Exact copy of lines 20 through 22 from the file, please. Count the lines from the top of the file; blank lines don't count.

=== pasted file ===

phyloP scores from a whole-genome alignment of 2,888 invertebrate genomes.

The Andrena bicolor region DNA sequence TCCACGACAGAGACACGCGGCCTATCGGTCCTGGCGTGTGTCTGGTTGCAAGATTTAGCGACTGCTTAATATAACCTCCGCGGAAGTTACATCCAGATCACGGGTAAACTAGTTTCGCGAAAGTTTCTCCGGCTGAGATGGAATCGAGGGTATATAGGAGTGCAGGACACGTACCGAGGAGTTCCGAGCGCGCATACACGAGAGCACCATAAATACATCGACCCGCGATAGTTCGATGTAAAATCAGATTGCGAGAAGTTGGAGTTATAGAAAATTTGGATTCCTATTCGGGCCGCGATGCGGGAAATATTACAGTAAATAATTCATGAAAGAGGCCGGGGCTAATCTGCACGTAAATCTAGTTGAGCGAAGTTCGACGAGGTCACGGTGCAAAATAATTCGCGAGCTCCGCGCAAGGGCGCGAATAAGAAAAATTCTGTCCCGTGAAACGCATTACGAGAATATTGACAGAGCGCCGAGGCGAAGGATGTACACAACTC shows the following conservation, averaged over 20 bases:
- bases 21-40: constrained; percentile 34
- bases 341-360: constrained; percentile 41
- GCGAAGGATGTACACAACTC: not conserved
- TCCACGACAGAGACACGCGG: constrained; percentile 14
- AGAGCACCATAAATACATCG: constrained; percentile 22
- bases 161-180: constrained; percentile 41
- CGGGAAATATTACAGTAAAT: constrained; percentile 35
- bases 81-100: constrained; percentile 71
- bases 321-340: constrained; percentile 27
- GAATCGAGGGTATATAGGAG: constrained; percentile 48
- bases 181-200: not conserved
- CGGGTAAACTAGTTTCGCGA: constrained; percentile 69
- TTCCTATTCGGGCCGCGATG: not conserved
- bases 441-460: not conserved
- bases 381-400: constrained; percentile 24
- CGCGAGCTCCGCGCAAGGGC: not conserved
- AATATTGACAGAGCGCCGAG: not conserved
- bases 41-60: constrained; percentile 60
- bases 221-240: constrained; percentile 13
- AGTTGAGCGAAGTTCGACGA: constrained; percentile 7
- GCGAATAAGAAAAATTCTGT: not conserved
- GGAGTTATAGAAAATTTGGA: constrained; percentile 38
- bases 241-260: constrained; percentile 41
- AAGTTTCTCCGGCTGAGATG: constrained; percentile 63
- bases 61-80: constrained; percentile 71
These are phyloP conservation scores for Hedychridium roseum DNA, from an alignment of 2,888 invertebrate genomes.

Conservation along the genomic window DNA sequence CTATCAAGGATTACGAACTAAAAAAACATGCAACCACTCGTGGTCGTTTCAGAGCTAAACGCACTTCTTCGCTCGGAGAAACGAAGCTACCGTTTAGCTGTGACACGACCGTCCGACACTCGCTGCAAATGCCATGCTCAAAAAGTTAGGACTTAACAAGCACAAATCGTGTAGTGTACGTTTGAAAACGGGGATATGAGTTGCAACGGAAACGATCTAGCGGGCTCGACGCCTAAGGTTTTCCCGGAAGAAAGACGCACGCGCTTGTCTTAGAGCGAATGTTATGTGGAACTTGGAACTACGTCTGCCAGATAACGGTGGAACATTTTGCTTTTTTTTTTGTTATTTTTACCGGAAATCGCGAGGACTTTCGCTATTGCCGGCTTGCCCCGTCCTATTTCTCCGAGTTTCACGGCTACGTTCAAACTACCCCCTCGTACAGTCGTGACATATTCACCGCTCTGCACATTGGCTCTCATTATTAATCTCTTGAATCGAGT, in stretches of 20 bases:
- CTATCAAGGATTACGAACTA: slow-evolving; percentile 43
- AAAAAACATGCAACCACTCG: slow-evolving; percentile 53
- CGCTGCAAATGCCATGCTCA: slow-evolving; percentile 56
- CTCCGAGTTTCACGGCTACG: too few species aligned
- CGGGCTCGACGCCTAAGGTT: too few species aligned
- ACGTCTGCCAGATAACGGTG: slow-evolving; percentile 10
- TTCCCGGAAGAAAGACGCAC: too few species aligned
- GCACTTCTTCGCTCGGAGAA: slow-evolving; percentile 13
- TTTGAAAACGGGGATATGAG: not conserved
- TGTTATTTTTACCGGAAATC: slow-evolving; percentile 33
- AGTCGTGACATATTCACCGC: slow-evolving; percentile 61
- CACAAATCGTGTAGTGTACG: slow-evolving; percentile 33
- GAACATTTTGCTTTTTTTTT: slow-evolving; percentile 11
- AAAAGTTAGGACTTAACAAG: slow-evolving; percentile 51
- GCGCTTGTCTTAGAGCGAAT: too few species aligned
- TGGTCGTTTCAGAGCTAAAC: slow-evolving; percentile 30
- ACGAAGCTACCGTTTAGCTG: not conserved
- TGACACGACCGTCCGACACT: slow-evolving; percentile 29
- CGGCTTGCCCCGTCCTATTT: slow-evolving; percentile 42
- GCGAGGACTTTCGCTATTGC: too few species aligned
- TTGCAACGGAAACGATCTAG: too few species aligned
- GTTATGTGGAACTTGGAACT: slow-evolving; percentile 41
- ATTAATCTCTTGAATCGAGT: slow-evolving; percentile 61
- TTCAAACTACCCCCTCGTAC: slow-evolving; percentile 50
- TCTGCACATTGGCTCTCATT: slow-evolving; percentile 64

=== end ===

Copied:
- bases 41-60: constrained; percentile 60
- bases 221-240: constrained; percentile 13
- AGTTGAGCGAAGTTCGACGA: constrained; percentile 7